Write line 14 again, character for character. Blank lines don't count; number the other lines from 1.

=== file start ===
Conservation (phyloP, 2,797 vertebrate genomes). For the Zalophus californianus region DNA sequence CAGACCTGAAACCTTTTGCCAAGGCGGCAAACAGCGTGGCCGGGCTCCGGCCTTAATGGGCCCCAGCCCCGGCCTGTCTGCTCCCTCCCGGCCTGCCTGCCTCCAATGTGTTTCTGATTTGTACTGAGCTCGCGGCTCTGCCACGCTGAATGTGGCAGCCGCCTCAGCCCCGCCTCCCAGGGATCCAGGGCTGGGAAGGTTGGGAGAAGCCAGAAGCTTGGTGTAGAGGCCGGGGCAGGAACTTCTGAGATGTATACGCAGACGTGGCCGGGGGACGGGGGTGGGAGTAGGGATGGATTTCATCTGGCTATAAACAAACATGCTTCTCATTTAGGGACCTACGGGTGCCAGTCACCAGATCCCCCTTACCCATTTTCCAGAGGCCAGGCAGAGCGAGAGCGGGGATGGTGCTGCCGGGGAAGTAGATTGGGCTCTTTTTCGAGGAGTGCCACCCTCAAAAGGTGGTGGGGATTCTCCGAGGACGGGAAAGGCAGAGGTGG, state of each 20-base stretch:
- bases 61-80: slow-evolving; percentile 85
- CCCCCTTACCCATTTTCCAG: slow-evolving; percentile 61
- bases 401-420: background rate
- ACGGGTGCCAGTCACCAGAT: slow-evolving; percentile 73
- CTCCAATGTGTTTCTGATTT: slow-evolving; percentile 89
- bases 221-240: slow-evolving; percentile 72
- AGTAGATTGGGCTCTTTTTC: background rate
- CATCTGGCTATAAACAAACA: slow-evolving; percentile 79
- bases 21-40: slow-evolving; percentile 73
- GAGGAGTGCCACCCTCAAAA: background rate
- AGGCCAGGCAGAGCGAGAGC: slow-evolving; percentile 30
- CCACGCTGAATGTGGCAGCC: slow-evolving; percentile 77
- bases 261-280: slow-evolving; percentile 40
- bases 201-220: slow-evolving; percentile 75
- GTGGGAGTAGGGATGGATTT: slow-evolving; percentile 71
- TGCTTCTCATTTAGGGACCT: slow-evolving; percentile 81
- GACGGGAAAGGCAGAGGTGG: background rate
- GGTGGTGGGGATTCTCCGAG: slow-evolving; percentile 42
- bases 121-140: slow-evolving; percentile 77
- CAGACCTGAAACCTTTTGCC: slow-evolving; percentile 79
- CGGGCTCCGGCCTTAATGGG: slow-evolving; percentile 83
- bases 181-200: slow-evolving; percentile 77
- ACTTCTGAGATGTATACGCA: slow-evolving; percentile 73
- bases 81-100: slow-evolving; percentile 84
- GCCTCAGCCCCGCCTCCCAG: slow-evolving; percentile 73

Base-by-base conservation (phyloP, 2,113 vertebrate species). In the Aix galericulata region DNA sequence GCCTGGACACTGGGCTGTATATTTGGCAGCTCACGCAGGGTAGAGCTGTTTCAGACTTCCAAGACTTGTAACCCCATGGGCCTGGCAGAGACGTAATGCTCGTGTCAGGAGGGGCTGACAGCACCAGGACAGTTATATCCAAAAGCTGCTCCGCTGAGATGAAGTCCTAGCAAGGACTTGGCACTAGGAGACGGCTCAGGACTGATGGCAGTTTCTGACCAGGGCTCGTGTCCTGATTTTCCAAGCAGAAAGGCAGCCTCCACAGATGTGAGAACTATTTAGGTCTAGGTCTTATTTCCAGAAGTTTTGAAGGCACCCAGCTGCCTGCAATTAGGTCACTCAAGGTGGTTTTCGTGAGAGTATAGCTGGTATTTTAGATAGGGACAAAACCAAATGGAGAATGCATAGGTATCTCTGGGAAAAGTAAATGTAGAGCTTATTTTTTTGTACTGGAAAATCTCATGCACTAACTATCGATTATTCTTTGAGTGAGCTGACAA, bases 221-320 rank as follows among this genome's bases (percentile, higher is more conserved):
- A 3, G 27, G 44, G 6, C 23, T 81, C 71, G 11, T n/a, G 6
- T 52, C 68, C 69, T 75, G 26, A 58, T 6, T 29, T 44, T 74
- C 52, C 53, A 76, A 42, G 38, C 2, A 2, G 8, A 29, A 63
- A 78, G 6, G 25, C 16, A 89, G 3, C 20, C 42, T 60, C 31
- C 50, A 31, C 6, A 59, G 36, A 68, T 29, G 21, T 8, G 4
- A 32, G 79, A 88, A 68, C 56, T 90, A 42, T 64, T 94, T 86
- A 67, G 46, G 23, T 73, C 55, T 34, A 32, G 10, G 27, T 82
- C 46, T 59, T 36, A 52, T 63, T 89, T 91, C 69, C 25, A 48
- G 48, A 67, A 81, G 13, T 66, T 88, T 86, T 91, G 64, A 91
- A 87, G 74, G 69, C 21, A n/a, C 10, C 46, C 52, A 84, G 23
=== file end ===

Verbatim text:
- bases 261-280: slow-evolving; percentile 40